- Stole, Lars A & Zwiebel, Jeffrey, 1996. "Intra-firm Bargaining under Non-binding Contracts," Review of Economic Studies, Wiley Blackwell, vol. 63(3), pages 375-410, July.
- Muehlemann, Samuel & Pfeifer, Harald & Walden, Günter & Wenzelmann, Felix & Wolter, Stefan C., 2010. "The financing of apprenticeship training in the light of labor market regulations," Labour Economics, Elsevier, vol. 17(5), pages 799-809, October.
- Lutz Bellmann & Hans-Dieter Gerner & Ute Leber, 2014. "Firm-Provided Training During the Great Recession," Journal of Economics and Statistics (Jahrbuecher fuer Nationaloekonomie und Statistik), Justus-Liebig University Giessen, Department of Statistics and Economics, vol. 234(1), pages 5-22, January.
- World Bank & National Research University – Higher School of Economics, 2013. "Developing Skills for Innovative Growth in the Russian Federation," World Bank Other Operational Studies 16100, The World Bank.
- Samuel Muehlemann & Juerg Schweri & Rainer Winkelmann & Stefan C. Wolter, 2007.
"An Empirical Analysis of the Decision to Train Apprentices,"
CEIS, vol. 21(3), pages 419-441, 09.
- Samuel Muehlemann & Stefan C. Wolter & Jürg Schweri & Rainer Winkelmann, 2007. "An empirical analysis of the decision to train apprentices," Economics of Education Working Paper Series 0005, University of Zurich, Institute for Strategy and Business Economics (ISU).
- Mühlemann, Samuel & Wolter, Stefan C. & Wüest, Adrian, 2009. "Apprenticeship Training and the Business Cycle," IZA Discussion Papers 4460, Institute for the Study of Labor (IZA).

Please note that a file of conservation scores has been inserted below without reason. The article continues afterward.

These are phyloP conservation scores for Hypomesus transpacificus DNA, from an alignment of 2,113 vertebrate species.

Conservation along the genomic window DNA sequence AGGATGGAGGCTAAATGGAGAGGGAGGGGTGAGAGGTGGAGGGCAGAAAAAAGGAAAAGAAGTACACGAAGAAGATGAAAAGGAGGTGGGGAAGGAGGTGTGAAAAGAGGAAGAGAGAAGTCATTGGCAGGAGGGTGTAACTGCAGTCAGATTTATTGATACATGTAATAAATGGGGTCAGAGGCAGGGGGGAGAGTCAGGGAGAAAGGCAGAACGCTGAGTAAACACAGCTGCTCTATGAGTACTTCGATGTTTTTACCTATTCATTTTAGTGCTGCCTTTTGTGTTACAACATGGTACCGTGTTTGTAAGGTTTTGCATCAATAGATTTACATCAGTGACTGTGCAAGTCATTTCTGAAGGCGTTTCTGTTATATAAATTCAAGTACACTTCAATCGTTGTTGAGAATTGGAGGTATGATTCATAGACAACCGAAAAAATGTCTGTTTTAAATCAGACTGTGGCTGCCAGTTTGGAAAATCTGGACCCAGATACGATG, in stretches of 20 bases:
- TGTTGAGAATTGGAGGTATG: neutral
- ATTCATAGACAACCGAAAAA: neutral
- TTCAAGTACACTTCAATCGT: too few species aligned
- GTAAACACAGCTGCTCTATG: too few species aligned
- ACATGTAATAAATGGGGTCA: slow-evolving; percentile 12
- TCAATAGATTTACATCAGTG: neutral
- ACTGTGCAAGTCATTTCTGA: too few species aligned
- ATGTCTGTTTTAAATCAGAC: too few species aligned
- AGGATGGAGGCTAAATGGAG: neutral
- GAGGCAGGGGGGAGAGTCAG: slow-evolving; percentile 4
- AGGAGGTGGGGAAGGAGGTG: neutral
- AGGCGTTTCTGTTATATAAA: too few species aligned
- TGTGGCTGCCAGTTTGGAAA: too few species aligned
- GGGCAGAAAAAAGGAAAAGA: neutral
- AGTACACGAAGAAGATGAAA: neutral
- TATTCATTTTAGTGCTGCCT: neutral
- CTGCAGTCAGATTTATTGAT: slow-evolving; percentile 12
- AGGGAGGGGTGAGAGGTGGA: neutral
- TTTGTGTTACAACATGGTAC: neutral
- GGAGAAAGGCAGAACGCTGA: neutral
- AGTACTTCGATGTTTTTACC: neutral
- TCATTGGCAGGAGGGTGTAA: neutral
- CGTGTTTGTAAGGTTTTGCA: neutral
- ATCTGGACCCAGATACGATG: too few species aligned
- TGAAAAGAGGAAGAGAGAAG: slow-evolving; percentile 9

- Francisca Bauer & Rudolf Hochholzer & Peter Huber, 2010. "Labour Turnover, Labour Market Density and In-house Training. Preliminary Results of the Vienna Employment and Skilling Monitor," WIFO Working Papers 367, WIFO.
For technical questions regarding this item, or to correct its authors, title, abstract, bibliographic or download information, contact: (Zhang, Lei).
If you have authored this item and are not yet registered with RePEc, we encourage you to do it here. This allows to link your profile to this item. It also allows you to accept potential citations to this item that we are uncertain about.
If references are entirely missing, you can add them using this form.
If the full references list an item that is present in RePEc, but the system did not link to it, you can help with this form.
If you know of missing items citing this one, you can help us creating those links by adding the relevant references in the same way as above, for each refering item. If you are a registered author of this item, you may also want to check the "citations" tab in your profile, as there may be some citations waiting for confirmation.
Please note that corrections may take a couple of weeks to filter through the various RePEc services.